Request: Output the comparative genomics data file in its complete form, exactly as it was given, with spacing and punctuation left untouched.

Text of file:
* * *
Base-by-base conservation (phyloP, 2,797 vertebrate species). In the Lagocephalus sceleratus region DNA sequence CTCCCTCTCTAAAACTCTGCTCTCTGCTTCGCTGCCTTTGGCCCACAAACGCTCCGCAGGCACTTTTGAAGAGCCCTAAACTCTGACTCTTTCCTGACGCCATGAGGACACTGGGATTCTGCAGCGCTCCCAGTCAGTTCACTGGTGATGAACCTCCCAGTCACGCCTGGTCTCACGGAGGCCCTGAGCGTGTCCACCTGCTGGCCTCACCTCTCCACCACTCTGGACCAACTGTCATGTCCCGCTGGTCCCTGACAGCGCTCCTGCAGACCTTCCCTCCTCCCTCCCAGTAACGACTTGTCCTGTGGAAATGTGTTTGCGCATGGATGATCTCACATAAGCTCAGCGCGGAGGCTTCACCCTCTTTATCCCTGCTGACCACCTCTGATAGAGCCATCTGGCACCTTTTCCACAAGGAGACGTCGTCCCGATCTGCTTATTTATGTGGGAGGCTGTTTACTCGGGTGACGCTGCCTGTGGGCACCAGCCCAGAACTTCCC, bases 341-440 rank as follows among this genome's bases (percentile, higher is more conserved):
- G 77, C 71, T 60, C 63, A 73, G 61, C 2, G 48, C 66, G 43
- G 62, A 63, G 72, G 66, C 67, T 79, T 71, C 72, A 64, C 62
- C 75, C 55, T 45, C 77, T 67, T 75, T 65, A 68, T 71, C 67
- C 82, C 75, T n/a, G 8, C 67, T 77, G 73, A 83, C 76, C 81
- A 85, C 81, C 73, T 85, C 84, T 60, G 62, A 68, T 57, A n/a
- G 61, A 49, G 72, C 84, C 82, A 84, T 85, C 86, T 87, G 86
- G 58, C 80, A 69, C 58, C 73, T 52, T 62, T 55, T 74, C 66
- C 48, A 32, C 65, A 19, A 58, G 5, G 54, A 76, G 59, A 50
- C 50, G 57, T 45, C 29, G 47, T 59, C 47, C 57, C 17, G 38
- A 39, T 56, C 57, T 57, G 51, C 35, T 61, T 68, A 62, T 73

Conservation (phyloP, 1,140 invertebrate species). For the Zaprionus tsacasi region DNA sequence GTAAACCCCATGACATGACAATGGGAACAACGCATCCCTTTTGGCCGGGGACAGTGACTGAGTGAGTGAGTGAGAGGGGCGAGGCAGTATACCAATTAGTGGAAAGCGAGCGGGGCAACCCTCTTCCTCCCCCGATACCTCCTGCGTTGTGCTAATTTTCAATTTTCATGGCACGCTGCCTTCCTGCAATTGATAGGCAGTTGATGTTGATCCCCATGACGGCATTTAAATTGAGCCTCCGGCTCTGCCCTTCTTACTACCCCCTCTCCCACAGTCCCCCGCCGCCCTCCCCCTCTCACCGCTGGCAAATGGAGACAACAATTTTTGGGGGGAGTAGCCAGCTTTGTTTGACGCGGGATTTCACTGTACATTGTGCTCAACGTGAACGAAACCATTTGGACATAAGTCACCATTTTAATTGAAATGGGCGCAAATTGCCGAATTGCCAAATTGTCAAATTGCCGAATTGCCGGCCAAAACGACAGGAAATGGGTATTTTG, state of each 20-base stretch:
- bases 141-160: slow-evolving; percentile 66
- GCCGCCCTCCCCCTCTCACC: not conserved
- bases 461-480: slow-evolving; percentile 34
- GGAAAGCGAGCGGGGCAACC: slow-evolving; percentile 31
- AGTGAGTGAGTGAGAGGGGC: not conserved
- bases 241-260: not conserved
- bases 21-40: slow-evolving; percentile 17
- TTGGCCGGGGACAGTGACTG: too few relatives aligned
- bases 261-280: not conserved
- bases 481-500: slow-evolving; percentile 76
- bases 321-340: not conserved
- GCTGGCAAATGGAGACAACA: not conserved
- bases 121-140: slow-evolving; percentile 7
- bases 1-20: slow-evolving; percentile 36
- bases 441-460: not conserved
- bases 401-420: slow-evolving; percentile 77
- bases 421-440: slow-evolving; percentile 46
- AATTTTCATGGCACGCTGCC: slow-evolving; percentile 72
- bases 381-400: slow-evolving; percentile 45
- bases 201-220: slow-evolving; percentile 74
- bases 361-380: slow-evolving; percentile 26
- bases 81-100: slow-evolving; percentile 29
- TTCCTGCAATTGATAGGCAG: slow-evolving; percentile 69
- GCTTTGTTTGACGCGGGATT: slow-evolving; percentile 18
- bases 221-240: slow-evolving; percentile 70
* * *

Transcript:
Base-by-base conservation (phyloP, 2,797 vertebrate species). In the Lagocephalus sceleratus region DNA sequence CTCCCTCTCTAAAACTCTGCTCTCTGCTTCGCTGCCTTTGGCCCACAAACGCTCCGCAGGCACTTTTGAAGAGCCCTAAACTCTGACTCTTTCCTGACGCCATGAGGACACTGGGATTCTGCAGCGCTCCCAGTCAGTTCACTGGTGATGAACCTCCCAGTCACGCCTGGTCTCACGGAGGCCCTGAGCGTGTCCACCTGCTGGCCTCACCTCTCCACCACTCTGGACCAACTGTCATGTCCCGCTGGTCCCTGACAGCGCTCCTGCAGACCTTCCCTCCTCCCTCCCAGTAACGACTTGTCCTGTGGAAATGTGTTTGCGCATGGATGATCTCACATAAGCTCAGCGCGGAGGCTTCACCCTCTTTATCCCTGCTGACCACCTCTGATAGAGCCATCTGGCACCTTTTCCACAAGGAGACGTCGTCCCGATCTGCTTATTTATGTGGGAGGCTGTTTACTCGGGTGACGCTGCCTGTGGGCACCAGCCCAGAACTTCCC, bases 341-440 rank as follows among this genome's bases (percentile, higher is more conserved):
- G 77, C 71, T 60, C 63, A 73, G 61, C 2, G 48, C 66, G 43
- G 62, A 63, G 72, G 66, C 67, T 79, T 71, C 72, A 64, C 62
- C 75, C 55, T 45, C 77, T 67, T 75, T 65, A 68, T 71, C 67
- C 82, C 75, T n/a, G 8, C 67, T 77, G 73, A 83, C 76, C 81
- A 85, C 81, C 73, T 85, C 84, T 60, G 62, A 68, T 57, A n/a
- G 61, A 49, G 72, C 84, C 82, A 84, T 85, C 86, T 87, G 86
- G 58, C 80, A 69, C 58, C 73, T 52, T 62, T 55, T 74, C 66
- C 48, A 32, C 65, A 19, A 58, G 5, G 54, A 76, G 59, A 50
- C 50, G 57, T 45, C 29, G 47, T 59, C 47, C 57, C 17, G 38
- A 39, T 56, C 57, T 57, G 51, C 35, T 61, T 68, A 62, T 73

Conservation (phyloP, 1,140 invertebrate species). For the Zaprionus tsacasi region DNA sequence GTAAACCCCATGACATGACAATGGGAACAACGCATCCCTTTTGGCCGGGGACAGTGACTGAGTGAGTGAGTGAGAGGGGCGAGGCAGTATACCAATTAGTGGAAAGCGAGCGGGGCAACCCTCTTCCTCCCCCGATACCTCCTGCGTTGTGCTAATTTTCAATTTTCATGGCACGCTGCCTTCCTGCAATTGATAGGCAGTTGATGTTGATCCCCATGACGGCATTTAAATTGAGCCTCCGGCTCTGCCCTTCTTACTACCCCCTCTCCCACAGTCCCCCGCCGCCCTCCCCCTCTCACCGCTGGCAAATGGAGACAACAATTTTTGGGGGGAGTAGCCAGCTTTGTTTGACGCGGGATTTCACTGTACATTGTGCTCAACGTGAACGAAACCATTTGGACATAAGTCACCATTTTAATTGAAATGGGCGCAAATTGCCGAATTGCCAAATTGTCAAATTGCCGAATTGCCGGCCAAAACGACAGGAAATGGGTATTTTG, state of each 20-base stretch:
- bases 141-160: slow-evolving; percentile 66
- GCCGCCCTCCCCCTCTCACC: not conserved
- bases 461-480: slow-evolving; percentile 34
- GGAAAGCGAGCGGGGCAACC: slow-evolving; percentile 31
- AGTGAGTGAGTGAGAGGGGC: not conserved
- bases 241-260: not conserved
- bases 21-40: slow-evolving; percentile 17
- TTGGCCGGGGACAGTGACTG: too few relatives aligned
- bases 261-280: not conserved
- bases 481-500: slow-evolving; percentile 76
- bases 321-340: not conserved
- GCTGGCAAATGGAGACAACA: not conserved
- bases 121-140: slow-evolving; percentile 7
- bases 1-20: slow-evolving; percentile 36
- bases 441-460: not conserved
- bases 401-420: slow-evolving; percentile 77
- bases 421-440: slow-evolving; percentile 46
- AATTTTCATGGCACGCTGCC: slow-evolving; percentile 72
- bases 381-400: slow-evolving; percentile 45
- bases 201-220: slow-evolving; percentile 74
- bases 361-380: slow-evolving; percentile 26
- bases 81-100: slow-evolving; percentile 29
- TTCCTGCAATTGATAGGCAG: slow-evolving; percentile 69
- GCTTTGTTTGACGCGGGATT: slow-evolving; percentile 18
- bases 221-240: slow-evolving; percentile 70